The total number of lives cut short due to smoking is staggering.1The medical community has long been aware of the dangers,2 and beyond the well known association with lung cancer, there are multiple other related malignancies and chronic health conditions.3 4

The Torah instructs, “And you shall guard your life exceedingly,”5 and, “Just take care of yourself and guard your life exceedingly.”6 According to the general consensus of the classic formulators of Jewish law (halachah), these verses are a broad injunction commanding us to guard our health.7

Assuming that halachah takes influence from current medical knowledge,8 smoking cigarettes ought to be plainly forbidden. Moreover, because the injunction to guard our health is based on Biblical verses, the prohibition ought to be considered a Biblical injunction9 (as opposed to some prohibitions which are Rabbinic in nature).10 Even if one were to argue that the resultant harm from smoking isn’t inevitable, just highly likely, there is an established rule in halachah that a behavior whose outcome is indeterminate (“safek”), and therefore only possibly dangerous, is nevertheless forbidden.1112

Beyond the basic Biblical injunction to guard our health, there are multiple other halachic reasons to forbid smoking cigarettes.13 Given all the above, do we find that cigarette smoking is indeed forbidden by leading halachic experts of the day?

“May G‑d Protect the Simpletons”

The Talmud discusses bloodletting and lists certain times of the week one may not bloodlet due to safety concerns.14 Even though Friday evening was considered an unsafe time, the Talmud omits it from the list, explaining that since the masses had already become accustomed to doing it at that time, rather than forbidding it, we rely on G‑d to protect them, applying the verse in Psalms, “May G‑d watch over the simpletons.”15 This principle is invoked throughout the Talmud in similar scenarios.16 (Of course, it cannot be too broadly applied or the entire Biblical mandate of “guard your life” would be significantly compromised, as will be discussed further.)

Rabbi Moshe Feinstein, one of the greatest halachic decisors (poskim) of post-war Jewry, was asked whether smoking cigarettes should be forbidden. He conceded that the data showed cigarette smoking to be dangerous, but stopped short of saying that it was outright forbidden, invoking the Talmudic principle, “May G‑d watch over the simpletons,” because the practice was already so widespread.17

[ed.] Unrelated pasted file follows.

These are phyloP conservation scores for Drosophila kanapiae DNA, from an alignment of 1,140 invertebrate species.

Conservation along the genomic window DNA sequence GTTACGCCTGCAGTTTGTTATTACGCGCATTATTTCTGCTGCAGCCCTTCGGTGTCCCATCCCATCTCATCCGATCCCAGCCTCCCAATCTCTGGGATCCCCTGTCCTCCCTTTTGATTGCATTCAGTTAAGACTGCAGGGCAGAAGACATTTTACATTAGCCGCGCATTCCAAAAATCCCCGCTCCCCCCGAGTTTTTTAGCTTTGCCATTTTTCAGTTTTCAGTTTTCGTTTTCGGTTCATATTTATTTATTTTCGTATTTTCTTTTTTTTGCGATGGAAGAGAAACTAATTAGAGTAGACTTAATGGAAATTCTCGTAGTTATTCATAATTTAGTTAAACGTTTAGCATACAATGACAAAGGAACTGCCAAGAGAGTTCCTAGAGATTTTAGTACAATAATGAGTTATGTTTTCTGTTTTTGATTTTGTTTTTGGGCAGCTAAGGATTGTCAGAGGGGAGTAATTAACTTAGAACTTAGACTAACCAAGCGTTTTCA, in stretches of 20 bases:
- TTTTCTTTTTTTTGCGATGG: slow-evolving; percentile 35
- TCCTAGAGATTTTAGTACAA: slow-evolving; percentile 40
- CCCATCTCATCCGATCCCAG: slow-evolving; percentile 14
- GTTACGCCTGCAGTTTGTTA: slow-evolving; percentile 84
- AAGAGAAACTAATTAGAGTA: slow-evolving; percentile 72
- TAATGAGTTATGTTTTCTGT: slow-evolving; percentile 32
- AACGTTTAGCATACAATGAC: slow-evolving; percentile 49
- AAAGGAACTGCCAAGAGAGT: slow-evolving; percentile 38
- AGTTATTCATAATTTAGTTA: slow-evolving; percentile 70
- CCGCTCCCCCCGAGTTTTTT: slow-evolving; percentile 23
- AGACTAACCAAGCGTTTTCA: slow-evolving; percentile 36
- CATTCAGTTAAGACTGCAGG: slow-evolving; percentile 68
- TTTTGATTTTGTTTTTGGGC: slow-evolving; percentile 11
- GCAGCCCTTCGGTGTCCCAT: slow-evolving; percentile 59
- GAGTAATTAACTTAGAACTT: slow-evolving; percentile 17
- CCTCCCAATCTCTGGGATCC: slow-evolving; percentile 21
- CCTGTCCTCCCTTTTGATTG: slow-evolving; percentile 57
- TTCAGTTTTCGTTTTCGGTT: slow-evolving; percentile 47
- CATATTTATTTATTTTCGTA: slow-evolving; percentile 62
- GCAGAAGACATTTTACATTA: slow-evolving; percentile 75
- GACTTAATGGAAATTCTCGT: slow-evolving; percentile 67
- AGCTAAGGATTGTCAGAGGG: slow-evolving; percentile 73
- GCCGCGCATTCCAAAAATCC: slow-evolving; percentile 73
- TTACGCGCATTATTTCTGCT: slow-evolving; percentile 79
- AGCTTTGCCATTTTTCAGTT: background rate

His application of this principle was contested on the grounds that the scope of the principle did not encompass a scenario such as smoking. There is halachic literature that states that this principle, a) cannot apply if the masses are aware of the potential danger18(which they are with respect to smoking), b) can only be applied if there is danger in not applying it (i.e., if there were danger in not smoking, which is untrue),19 c) is so novel that it can’t be extrapolated to any scenario other than where explicitly used in the Talmud,20and smoking cigarettes has not been discussed in the Talmud.21

An additional objection to Rabbi Feinstein’s application of this principle was penned by his contemporary, Rabbi Eliezer Waldenberg, who argued that one can only invoke “May G‑d watch over the simpletons” if we see empirically that many who have engaged in the unsafe practice have not been harmed, which is not the case with smoking.22 Rabbi Waldenberg draws on Maimonides’ classification of danger to illustrate his position. In Maimonides’ classic encyclopedia of Jewish law (“Mishnah Torah”), Maimonides deals with unsafe behaviors in two sections. In the first, he lists behaviors which are discouraged due to health concerns but not outrightly forbidden (often related to diet and lifestyle). In the second, he lists unsafe behaviors that are unequivocally forbidden.23 Rabbi Waldenberg strongly felt that cigarette smoking was more equivalent to the behaviors listed in the latter section, whereas Rabbi Feinstein implied that it was more equivalent to those in the former.

The Cumulative Effect

The danger posed by cigarette smoking is a cumulative one; there is no one cigarette that can be viewed as the culprit for the adverse health outcomes per se. Some argue, therefore, that smoking cannot be forbidden because no single cigarette is independently effective enough to be forbidden; we cannot point to any one cigarette and say, “This is forbidden because it may kill you”.24 Nevertheless, there are those that believe this argument is insufficient grounds to not forbid smoking, as there does seem to be precedent in halachah for forbidding a behavior whose effect is cumulative. For example, repetitive bloodletting was frowned upon due to its believed cumulative effect,25 and in another branch of halachah we find an analogous discussion, where one may not dig too close to his neighbor’s wall because the cumulative effect of each shovel strike may weaken the wall.26

Additional Halachic Principles at Play

Other rationales put forth to explain why smoking cigarettes should not be technically forbidden include:

A: There is a rule that one is not responsible for coerced behavior,27 and it has been suggested that this can apply to an addicted smoker. This argument has been rebutted on the grounds that coercion only absolves one of punishment, but does not render the behavior permissible.